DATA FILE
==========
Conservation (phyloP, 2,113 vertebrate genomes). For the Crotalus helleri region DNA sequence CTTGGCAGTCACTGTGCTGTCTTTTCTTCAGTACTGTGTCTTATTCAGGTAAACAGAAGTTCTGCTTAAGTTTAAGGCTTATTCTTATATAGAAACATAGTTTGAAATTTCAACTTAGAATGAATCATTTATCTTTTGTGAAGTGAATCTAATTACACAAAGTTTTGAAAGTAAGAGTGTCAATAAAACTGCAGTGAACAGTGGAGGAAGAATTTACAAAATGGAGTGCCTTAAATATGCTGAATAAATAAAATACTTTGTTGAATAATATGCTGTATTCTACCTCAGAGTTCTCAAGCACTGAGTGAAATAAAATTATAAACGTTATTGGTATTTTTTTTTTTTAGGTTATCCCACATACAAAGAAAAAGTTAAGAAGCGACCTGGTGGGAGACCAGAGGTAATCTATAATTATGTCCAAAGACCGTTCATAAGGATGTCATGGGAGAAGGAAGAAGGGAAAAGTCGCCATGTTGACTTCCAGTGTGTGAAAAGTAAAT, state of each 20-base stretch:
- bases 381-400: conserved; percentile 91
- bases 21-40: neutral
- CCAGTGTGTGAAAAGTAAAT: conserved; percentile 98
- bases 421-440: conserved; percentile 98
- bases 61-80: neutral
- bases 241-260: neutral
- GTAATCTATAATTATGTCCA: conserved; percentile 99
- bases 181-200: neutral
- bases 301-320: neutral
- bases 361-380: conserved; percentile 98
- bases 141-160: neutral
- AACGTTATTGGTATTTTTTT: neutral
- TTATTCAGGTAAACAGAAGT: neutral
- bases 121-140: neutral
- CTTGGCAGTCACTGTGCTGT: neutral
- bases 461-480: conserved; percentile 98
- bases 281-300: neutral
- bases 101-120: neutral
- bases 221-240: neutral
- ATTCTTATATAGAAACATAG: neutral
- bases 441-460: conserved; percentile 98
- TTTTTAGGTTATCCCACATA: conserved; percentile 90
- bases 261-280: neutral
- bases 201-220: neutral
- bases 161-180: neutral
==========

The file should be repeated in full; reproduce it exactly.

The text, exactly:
Conservation (phyloP, 2,113 vertebrate genomes). For the Crotalus helleri region DNA sequence CTTGGCAGTCACTGTGCTGTCTTTTCTTCAGTACTGTGTCTTATTCAGGTAAACAGAAGTTCTGCTTAAGTTTAAGGCTTATTCTTATATAGAAACATAGTTTGAAATTTCAACTTAGAATGAATCATTTATCTTTTGTGAAGTGAATCTAATTACACAAAGTTTTGAAAGTAAGAGTGTCAATAAAACTGCAGTGAACAGTGGAGGAAGAATTTACAAAATGGAGTGCCTTAAATATGCTGAATAAATAAAATACTTTGTTGAATAATATGCTGTATTCTACCTCAGAGTTCTCAAGCACTGAGTGAAATAAAATTATAAACGTTATTGGTATTTTTTTTTTTTAGGTTATCCCACATACAAAGAAAAAGTTAAGAAGCGACCTGGTGGGAGACCAGAGGTAATCTATAATTATGTCCAAAGACCGTTCATAAGGATGTCATGGGAGAAGGAAGAAGGGAAAAGTCGCCATGTTGACTTCCAGTGTGTGAAAAGTAAAT, state of each 20-base stretch:
- bases 381-400: conserved; percentile 91
- bases 21-40: neutral
- CCAGTGTGTGAAAAGTAAAT: conserved; percentile 98
- bases 421-440: conserved; percentile 98
- bases 61-80: neutral
- bases 241-260: neutral
- GTAATCTATAATTATGTCCA: conserved; percentile 99
- bases 181-200: neutral
- bases 301-320: neutral
- bases 361-380: conserved; percentile 98
- bases 141-160: neutral
- AACGTTATTGGTATTTTTTT: neutral
- TTATTCAGGTAAACAGAAGT: neutral
- bases 121-140: neutral
- CTTGGCAGTCACTGTGCTGT: neutral
- bases 461-480: conserved; percentile 98
- bases 281-300: neutral
- bases 101-120: neutral
- bases 221-240: neutral
- ATTCTTATATAGAAACATAG: neutral
- bases 441-460: conserved; percentile 98
- TTTTTAGGTTATCCCACATA: conserved; percentile 90
- bases 261-280: neutral
- bases 201-220: neutral
- bases 161-180: neutral